One of the most popular and fascinating forms of Makonde art is sculpture – especially. These pieces have become extremely popular today with art collectors and homeowners alike. Considering they come in many shapes, sizes, and types of carvings, it’s not surprising they are popping up all over the world!
Like any other piece of art, the history and origins of the Family Tree Style sculpture only adds to its intrigue.
Origins of Family Tree Style Sculptures
The Family Tree Style sculptures, which are also referred to as “Tree of Life,” date back to the late 1950s and an artistic style called Dimoongo – one of the eight major Makonde styles.
Professor Elias Jengo explains:“A style called Dimoongo (power of strength), which a local political zealot later named Ujamaa, was introduced by the late Roberto Yakobo Sangwani who migrated into Tanzania from Mozambique in the late 1950s. The original style represented a winner in a wrestling match who was carried shoulder high by his colleagues represented in a cluster of figures. Some later versions were carved showing a female figure at the top of a cluster of figures. This was the beginning of a style known as the Makonde family tree.” With a history of name changes, tracking the Makonde Family Tree sculptures can be a little confusing for the average person. Dimoongo, Ujamaa, and Tree of Life all refer to the same style of art.
Significance of the Makonde “Family Tree”
Even though these carvings have been known by a number of different names, the significance and meaning of the carvings have remained the same over the years. Ujamaa means community and family. This meaning is also echoed in the “Tree of Life” pieces which speak to a common human ancestral heritage. This is why you often see symbols of support and generations of family. Overall, the piece brings out the community harmony the Makonde people strongly believe in.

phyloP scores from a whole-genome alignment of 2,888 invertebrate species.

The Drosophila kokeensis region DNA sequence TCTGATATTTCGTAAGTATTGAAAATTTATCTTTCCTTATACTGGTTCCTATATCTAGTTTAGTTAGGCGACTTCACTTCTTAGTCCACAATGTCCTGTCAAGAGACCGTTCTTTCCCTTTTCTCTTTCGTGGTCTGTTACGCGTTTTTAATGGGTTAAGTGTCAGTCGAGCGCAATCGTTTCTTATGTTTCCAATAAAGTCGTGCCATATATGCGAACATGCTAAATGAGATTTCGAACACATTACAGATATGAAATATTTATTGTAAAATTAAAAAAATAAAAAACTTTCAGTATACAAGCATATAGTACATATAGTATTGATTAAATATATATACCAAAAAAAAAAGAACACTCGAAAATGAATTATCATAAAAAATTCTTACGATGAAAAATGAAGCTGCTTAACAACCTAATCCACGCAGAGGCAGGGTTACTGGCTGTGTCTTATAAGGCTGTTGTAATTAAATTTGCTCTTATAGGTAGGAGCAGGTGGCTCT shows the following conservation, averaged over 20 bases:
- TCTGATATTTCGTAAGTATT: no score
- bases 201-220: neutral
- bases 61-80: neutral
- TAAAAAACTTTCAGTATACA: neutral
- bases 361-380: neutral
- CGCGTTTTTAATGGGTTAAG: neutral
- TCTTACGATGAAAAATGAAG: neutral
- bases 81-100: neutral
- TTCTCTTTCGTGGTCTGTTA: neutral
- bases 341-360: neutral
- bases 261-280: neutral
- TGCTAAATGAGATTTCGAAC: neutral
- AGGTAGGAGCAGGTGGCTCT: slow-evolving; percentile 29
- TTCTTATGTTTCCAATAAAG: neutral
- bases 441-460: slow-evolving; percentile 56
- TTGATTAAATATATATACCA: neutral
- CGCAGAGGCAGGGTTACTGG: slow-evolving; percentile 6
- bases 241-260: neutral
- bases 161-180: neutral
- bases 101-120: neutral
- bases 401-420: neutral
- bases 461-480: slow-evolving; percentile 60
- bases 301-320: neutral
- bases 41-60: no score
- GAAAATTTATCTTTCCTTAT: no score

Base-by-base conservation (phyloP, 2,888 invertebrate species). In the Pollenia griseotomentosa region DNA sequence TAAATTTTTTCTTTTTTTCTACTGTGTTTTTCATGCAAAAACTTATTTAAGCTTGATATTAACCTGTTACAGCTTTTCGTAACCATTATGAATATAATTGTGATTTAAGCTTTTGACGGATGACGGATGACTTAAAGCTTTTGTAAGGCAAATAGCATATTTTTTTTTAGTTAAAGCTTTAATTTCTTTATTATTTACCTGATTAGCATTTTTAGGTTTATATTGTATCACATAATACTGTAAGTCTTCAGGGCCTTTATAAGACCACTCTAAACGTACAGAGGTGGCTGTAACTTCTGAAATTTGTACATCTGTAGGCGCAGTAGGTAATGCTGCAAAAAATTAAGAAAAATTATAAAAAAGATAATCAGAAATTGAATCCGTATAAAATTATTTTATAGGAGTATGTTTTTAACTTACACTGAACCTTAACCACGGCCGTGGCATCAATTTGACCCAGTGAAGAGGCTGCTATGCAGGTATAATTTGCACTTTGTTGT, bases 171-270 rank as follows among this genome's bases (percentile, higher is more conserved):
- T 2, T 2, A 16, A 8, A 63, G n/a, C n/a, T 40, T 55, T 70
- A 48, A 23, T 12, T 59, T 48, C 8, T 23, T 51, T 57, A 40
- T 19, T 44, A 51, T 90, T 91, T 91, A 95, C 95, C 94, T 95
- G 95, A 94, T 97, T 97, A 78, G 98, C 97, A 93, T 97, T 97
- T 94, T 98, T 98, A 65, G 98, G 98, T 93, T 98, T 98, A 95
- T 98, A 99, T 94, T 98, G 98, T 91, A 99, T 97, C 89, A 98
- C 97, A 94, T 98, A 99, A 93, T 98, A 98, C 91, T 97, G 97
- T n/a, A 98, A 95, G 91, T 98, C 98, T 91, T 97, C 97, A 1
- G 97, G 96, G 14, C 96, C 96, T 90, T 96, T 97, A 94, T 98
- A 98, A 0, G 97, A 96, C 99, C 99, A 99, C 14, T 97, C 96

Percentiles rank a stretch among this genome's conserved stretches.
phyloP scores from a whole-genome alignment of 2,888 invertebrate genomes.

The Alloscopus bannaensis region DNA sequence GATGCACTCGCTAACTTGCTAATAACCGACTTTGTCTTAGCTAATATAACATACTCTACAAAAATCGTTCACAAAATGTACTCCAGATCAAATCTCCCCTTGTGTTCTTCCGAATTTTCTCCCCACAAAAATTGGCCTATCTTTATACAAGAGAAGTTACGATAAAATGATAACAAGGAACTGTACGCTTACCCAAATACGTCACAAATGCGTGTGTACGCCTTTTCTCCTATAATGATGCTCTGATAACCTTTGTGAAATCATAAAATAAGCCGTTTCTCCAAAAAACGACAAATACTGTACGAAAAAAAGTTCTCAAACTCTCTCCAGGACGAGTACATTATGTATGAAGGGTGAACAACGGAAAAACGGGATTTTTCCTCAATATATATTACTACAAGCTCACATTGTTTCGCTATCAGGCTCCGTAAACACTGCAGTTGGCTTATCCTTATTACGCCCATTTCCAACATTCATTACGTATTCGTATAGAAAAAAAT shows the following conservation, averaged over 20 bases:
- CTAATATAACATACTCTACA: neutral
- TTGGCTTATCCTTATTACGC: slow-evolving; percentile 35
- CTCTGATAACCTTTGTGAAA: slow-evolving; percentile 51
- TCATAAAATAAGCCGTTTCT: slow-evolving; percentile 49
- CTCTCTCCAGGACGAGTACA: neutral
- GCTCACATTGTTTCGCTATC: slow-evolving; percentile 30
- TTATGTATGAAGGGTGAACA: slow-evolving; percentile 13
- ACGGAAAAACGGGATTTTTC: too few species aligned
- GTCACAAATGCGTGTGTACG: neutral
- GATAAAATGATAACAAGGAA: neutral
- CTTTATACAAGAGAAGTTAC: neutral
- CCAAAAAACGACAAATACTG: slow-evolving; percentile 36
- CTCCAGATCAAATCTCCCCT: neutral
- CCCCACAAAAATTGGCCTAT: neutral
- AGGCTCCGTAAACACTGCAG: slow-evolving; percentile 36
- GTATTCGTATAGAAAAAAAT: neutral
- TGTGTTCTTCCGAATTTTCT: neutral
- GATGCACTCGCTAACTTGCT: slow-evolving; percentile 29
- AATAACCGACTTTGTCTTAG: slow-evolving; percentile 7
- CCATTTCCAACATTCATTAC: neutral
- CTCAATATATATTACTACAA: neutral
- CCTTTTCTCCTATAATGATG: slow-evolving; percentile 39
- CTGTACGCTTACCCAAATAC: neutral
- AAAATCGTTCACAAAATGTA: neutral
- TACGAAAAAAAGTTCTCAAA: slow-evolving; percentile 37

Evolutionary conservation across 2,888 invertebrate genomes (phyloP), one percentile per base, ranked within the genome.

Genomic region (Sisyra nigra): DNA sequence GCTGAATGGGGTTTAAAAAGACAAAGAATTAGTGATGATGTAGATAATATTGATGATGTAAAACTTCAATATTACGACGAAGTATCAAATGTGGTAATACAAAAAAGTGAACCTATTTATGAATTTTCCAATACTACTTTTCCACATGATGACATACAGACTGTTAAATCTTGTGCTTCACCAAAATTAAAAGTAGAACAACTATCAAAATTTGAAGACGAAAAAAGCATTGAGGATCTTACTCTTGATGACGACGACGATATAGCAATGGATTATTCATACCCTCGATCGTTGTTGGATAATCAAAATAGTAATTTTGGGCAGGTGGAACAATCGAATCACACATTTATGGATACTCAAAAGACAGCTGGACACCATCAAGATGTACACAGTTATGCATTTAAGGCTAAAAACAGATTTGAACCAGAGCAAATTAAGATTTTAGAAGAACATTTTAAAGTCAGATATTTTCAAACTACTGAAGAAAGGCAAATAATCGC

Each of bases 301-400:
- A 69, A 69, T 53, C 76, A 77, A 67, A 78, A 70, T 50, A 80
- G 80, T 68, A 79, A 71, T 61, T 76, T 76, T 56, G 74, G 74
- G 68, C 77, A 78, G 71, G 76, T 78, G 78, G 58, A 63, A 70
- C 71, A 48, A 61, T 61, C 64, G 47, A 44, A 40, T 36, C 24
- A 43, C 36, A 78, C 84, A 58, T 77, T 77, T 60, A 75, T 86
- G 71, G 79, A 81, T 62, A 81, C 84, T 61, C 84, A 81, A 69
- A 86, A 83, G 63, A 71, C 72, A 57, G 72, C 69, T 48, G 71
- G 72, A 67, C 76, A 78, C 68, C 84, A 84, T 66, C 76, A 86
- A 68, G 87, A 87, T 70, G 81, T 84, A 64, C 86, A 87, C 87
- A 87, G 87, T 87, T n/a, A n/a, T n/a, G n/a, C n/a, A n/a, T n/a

Common Characteristics and DepictionsThe sculptures, while they can take on a variety of shapes, forms, and sizes, have a number of common characteristics representing the symbolism and significance of the carvings. The carvings typically include:
- A column of people, with one central figure surrounded by smaller figures.
- One large figure at the top of the pole – often a central figure such as a tribal chief. More modern carvings typically have a female figure at the top.
- They commonly depict members of extended family – often representing multiple generations.
- People are often depicted climbing or holding each other up (representing support).
- People are often shown performing traditional tasks and local work such as cooking or farming.
About the Artists and the CanvasFamily tree sculptures can be as tall as 6 feet, taking artisans up to 9 months to complete. However, they also come in many other sizes, ensuring you can find the perfect carving for your home or office decor.
- The sculptures have become popular because of their intricate design and decor.
- They are carved from African blackwood (also known as mpingo).
- High quality pieces are carved from a single large tree trunk.
What really communicates the beauty of these carvings is their unparalleled, intricately detailed and delicate shapes, making these sculptures highly desirable. Please take a few moments to explore our collection of Family Tree Style Sculptures. They are fascinating pieces, deeply rooted in history. Bring a piece of Africa home with you today. Add a Family Tree Sculpture to your home or office. A unique and fascinating accent, they are also great conversation starters!